He was tasked by SS-Obergruppenführer Reinhard Heydrich with facilitating and managing the logistics involved in the mass deportation of Jews to ghettos and extermination camps in Nazi-occupied Eastern Europe during World War II.
Responsibility for the logistics were to be executed by the programme administrator, Adolf Eichmann.

Linz

Linz, AustriaLinz an der DonauBiennale Cuvée, Linz
The elder Adolf moved to Linz, Austria, in 1913 to take a position as commercial manager for the Linz Tramway and Electrical Company, and the rest of the family followed a year later.
Notorious Holocaust architect Adolf Eichmann also spent his youth in Linz.

Reinhard Heydrich

HeydrichR. HeydrichReinhardt Heydrich
He was tasked by SS-Obergruppenführer Reinhard Heydrich with facilitating and managing the logistics involved in the mass deportation of Jews to ghettos and extermination camps in Nazi-occupied Eastern Europe during World War II.
Heydrich was the lead speaker, with support from Adolf Eichmann.

Obersturmbannführer

SS-ObersturmbannführerObersturmbannfuhrerObersturmbannfuehrer
Otto Adolf Eichmann (, ; 19 March 1906 – 1 June 1962) was a German-Austrian SS-Obersturmbannführer and one of the major organizers of the Holocaust, referred to as the "Final Solution to the Jewish Question" in Nazi terminology.
Adolf Eichmann was promoted to Obersturmbannführer in 1940 and was still listed as one in the minutes of the Wannsee Conference January 1942.

Ernst Kaltenbrunner

KaltenbrunnerKALTENBRUNNER, Ernst
On the advice of family friend and local SS leader Ernst Kaltenbrunner, Eichmann joined the Austrian branch of the NSDAP on 1 April 1932, member number 889,895. Visitors included Hermann Goering, Heinrich Himmler, Ernst Kaltenbrunner, and Baron Leopold von Mildenstein.
Raised in a nationalist family, Kaltenbrunner was childhood friends with Adolf Eichmann, the infamous SS officer who played a key role in implementing the Nazis' Final Solution against Europe's Jews.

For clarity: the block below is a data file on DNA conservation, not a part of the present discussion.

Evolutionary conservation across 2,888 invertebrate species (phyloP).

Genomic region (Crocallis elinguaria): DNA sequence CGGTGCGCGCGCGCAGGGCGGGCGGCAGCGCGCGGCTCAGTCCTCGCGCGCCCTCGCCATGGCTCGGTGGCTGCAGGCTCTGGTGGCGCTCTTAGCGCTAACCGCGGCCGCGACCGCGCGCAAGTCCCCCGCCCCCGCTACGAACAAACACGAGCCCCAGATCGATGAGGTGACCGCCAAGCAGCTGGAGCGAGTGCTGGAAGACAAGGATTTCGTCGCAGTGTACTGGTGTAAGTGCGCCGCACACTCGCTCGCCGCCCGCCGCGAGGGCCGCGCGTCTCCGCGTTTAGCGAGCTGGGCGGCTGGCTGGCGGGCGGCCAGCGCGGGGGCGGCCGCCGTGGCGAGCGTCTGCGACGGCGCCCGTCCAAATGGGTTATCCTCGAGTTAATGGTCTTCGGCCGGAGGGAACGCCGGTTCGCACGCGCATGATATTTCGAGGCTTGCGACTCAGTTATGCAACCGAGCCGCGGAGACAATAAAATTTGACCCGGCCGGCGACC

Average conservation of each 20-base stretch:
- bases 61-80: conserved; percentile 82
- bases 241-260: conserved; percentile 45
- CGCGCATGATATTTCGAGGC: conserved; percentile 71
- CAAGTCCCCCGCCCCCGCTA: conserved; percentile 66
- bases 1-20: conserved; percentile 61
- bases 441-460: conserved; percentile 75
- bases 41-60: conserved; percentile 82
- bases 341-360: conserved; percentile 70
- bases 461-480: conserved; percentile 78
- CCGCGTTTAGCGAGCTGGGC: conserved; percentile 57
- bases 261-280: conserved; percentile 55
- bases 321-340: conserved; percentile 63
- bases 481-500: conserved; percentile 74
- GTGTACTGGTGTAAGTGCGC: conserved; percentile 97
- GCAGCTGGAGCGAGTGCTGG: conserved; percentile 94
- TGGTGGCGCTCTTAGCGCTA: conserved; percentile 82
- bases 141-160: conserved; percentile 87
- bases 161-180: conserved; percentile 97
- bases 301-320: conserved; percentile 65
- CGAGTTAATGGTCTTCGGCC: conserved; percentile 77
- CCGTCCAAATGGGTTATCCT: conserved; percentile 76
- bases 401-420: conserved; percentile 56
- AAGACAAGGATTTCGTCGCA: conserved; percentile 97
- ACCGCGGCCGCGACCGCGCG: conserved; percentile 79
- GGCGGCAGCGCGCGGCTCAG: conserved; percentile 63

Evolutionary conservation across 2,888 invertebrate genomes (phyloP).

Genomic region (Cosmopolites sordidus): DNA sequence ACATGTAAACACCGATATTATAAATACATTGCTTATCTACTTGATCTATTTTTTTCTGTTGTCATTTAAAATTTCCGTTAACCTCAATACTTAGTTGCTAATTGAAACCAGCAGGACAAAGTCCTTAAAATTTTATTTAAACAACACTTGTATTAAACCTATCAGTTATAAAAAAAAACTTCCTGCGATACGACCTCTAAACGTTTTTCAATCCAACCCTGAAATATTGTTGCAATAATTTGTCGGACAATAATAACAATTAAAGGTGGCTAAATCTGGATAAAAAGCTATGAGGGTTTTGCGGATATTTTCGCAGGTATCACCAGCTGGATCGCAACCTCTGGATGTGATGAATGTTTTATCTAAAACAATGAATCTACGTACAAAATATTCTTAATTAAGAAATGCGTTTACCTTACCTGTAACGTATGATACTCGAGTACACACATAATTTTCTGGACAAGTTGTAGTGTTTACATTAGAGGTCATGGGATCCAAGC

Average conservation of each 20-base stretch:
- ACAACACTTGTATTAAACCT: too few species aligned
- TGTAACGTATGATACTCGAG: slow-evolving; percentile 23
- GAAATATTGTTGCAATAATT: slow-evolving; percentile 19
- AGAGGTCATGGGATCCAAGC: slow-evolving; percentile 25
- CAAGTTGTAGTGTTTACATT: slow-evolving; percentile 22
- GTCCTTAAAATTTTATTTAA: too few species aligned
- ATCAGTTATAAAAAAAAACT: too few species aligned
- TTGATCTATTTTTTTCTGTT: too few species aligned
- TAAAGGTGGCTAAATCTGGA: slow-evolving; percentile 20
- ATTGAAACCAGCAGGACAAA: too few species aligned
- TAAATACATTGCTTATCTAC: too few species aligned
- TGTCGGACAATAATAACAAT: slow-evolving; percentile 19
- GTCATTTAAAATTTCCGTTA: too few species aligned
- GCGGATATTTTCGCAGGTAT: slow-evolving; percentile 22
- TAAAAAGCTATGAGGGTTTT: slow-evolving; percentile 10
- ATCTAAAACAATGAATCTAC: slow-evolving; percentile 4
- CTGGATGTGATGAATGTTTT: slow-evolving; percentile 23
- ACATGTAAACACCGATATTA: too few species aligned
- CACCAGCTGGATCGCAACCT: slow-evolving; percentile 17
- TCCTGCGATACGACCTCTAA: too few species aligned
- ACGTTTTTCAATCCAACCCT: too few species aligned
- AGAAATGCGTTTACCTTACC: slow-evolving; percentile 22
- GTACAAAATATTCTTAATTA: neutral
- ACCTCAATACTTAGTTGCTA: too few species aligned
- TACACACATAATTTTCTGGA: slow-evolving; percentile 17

Leopold von Mildenstein

Visitors included Hermann Goering, Heinrich Himmler, Ernst Kaltenbrunner, and Baron Leopold von Mildenstein.
In 1956, he went to Egypt to work for a radio station, and after the capture of Adolf Eichmann in 1960 he claimed immunity as an intelligence agent of the US Central Intelligence Agency, a claim which was neither confirmed nor denied.

Auschwitz concentration camp

AuschwitzAuschwitz-BirkenauBirkenau
Most of the victims were sent to Auschwitz concentration camp, where about 75 per cent were murdered upon arrival.
Correspondence between Adolf Eichmann's office and the International Red Cross suggests that the Germans set up the camp to cast doubt on reports, in time for a planned Red Cross visit to Auschwitz, that mass murder was taking place in Auschwitz.

Central Agency for Jewish Emigration in Vienna

office in Viennathe Central Agency for Jewish Emigration in ViennaVienna
Eichmann was promoted to SS-Obersturmführer (first lieutenant) in July 1938, and appointed to the Central Agency for Jewish Emigration in Vienna, created in August.
Adolf Eichmann, who had been sent from Berlin as the head of the Agency, and his associate Alois Brunner, set the emigration quotas, the fulfillment of which was delegated by the Nazi Party to the Israelite Community of Vienna.

Schutzstaffel

SSßNazi SS
Otto Adolf Eichmann (, ; 19 March 1906 – 1 June 1962) was a German-Austrian SS-Obersturmbannführer and one of the major organizers of the Holocaust, referred to as the "Final Solution to the Jewish Question" in Nazi terminology. On the advice of family friend and local SS leader Ernst Kaltenbrunner, Eichmann joined the Austrian branch of the NSDAP on 1 April 1932, member number 889,895.
The Eichmann Sonderkommando was a task force headed by Adolf Eichmann that arrived in Budapest on 19 March 1944, the same day that Axis forces invaded Hungary.

Wannsee Conference

WannseeHouse of the Wannsee ConferenceWannsee Villa